everybody gets them. To reduce the chance of side effects, your doctor
will prescribe the lowest dose of Seretide to control your asthma or
Allergic reactions: you may notice your breathing suddenly gets
worse immediately after using Seretide. You may be very wheezy
and cough or be short of breath. You may also notice itching, a rash
(hives) and swelling (usually of the face, lips, tongue, or throat), or you
may suddenly feel your heart beating very fast or you feel faint and light
headed (which may lead to collapse or loss of consciousness). If you
get any of these effects or if they happen suddenly after using
Seretide, stop using Seretide and tell your doctor straight away.
Allergic reactions to Seretide are uncommon (they affect less than 1
person in 100).
Other side effects are listed below:
Very Common (affects more than 1 person in 10)
 Headache - this usually gets better as treatment continues.
 Increased number of colds have been reported in patients with
Common (affects less than 1 person in 10)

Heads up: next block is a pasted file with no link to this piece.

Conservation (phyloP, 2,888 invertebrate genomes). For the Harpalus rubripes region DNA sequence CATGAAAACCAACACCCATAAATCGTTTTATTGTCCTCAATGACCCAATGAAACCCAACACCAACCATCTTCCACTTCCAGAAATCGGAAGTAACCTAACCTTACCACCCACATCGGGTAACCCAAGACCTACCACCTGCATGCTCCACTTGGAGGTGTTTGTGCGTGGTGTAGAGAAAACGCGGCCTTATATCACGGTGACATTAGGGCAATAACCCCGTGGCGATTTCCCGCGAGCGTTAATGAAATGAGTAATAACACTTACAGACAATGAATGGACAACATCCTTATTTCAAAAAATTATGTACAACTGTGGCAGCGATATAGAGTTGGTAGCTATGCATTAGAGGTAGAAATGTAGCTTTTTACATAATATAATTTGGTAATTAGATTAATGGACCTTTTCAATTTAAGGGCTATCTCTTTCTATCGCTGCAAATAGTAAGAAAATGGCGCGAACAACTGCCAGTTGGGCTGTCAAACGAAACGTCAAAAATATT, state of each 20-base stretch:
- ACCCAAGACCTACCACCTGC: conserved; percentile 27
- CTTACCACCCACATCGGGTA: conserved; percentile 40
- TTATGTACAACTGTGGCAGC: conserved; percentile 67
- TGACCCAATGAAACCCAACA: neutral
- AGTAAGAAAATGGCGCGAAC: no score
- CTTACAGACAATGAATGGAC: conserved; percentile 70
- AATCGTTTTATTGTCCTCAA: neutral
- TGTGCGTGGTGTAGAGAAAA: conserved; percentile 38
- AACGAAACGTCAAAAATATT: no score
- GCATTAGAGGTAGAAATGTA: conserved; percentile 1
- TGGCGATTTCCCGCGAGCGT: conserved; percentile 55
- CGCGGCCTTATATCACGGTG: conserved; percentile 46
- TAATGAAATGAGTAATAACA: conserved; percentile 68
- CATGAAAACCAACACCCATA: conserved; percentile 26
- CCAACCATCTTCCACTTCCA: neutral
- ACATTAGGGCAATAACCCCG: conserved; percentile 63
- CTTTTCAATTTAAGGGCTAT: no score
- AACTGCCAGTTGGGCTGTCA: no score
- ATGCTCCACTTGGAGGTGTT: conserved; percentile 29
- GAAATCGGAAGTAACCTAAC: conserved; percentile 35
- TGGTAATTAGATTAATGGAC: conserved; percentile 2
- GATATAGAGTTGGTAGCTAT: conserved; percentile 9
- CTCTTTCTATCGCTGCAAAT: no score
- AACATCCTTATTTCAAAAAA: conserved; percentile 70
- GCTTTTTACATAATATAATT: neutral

 Thrush (sore, creamy-yellow, raised patches) in the mouth and
throat. Also sore tongue and hoarse voice and throat irritation.
Rinsing your mouth out with water and spitting it out immediately
and/or brushing your teeth after taking each dose of your medicine
may help. Your doctor may prescribe an anti-fungal medication to
treat the thrush.
 Aching, swollen joints and muscle pain.
 Muscle cramps.
The following side effects have also been reported in patients with
Chronic Obstructive Pulmonary Disease (COPD):
 Pneumonia and bronchitis (lung infection). Tell your doctor if you
notice any of the following symptoms: increase in sputum
production, change in sputum colour, fever, chills, increased cough,
increased breathing problems.
 Bruising and fractures.
 Inflammation of sinuses (a feeling of tension or fullness in the nose,
cheeks and behind the eyes, sometimes with a throbbing ache).
 A reduction in the amount of potassium in the blood (you may get an
uneven heart beat, muscle weakness, cramp).
Uncommon (affects less than 1 person in 100)
 Increases in the amount of sugar (glucose) in your blood